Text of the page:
Picture this: a drought-fueled wildfire is heading for Los Angeles, and fast. Millions of lives are at stake, and water can't stop it. When suddenly, a helicopter—armed with what can only be described as a giant cannon—flies straight for flames and BOOM. There's an explosion, and the fire's gone.
This Michael Bay movie of a situation is not only plausible, it's on the horizon. Australian engineer Dr. Graham Doig recently tested a method that would enable us to put out forest fires with a controlled explosion. More specifically, the controlled explosion produces a shock wave that blows the fire out as if it were a giant birthday cake candle. It's incredible. Just watch:
This is not a new idea. For years, explosives have been used to put out tough-to-tame oil and gas fires. That basically involves sending a shockwave down a well and hoping for the best. It makes good scientific sense. "The sudden change in pressure across the shockwave, and then the impulse of the airflow behind it pushed the flame straight off the fuel source," Doig explained in a release. "As soon as the flame doesn't have access to fuel anymore, it stops burning." Sound can create a similar effect.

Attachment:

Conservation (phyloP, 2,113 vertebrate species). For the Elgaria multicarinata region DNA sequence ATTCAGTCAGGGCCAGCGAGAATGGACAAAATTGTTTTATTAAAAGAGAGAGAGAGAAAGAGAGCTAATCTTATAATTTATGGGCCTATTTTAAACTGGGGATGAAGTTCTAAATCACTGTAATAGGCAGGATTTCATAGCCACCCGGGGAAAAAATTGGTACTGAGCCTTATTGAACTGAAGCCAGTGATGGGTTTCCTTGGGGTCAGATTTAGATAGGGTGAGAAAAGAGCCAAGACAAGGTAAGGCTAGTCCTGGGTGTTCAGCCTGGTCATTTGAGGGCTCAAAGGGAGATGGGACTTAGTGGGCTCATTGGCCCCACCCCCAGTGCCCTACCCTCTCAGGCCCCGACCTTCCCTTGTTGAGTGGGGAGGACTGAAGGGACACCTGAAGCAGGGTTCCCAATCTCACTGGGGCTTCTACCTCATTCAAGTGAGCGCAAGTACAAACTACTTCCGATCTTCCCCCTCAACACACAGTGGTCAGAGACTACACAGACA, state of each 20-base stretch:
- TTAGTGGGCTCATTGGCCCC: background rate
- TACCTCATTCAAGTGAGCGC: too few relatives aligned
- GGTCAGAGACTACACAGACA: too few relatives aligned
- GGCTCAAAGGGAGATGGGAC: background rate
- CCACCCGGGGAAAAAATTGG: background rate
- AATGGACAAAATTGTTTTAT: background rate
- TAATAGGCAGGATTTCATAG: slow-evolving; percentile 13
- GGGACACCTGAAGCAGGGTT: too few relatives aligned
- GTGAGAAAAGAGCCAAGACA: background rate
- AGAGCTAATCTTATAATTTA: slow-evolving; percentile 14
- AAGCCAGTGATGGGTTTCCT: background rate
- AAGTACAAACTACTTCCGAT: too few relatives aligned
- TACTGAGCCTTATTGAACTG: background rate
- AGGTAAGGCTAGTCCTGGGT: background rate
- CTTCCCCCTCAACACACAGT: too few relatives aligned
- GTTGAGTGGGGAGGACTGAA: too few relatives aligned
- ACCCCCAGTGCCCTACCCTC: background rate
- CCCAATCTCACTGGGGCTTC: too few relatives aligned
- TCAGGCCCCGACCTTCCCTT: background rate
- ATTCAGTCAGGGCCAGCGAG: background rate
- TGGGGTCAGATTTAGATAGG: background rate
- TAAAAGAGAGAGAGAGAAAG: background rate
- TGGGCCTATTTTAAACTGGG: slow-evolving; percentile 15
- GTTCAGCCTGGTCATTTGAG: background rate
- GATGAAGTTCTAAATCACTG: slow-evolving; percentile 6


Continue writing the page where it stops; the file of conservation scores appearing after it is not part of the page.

The challenge is moving this process into the more unpredictable environment of a wildfire or a forest fire. Doig thinks the way to do it would be to strap the explosives to a helicopter that could swoop in on a moment's notice and stop fires from spreading. Even if the explosion doesn't put out the whole fire, it'll at least slow the beast down. "Fire is very fast moving if it gets up into the tree tops," says Doing. "We're thinking of this as being a potential way to stop a fast uncontrolled fire in its tracks and give you a lot more time to get things under control or evacuate people that are downwind of the blaze."
That's a great idea! Here's the kicker: with existing methods, there's basically nothing the firefighters can do once the flames get into the treetops. They can pray, but that fire will devour whatever fuel is in front of it. You know that phrase, "Fight fire with fire?" It actually works in this case. [Slashdot]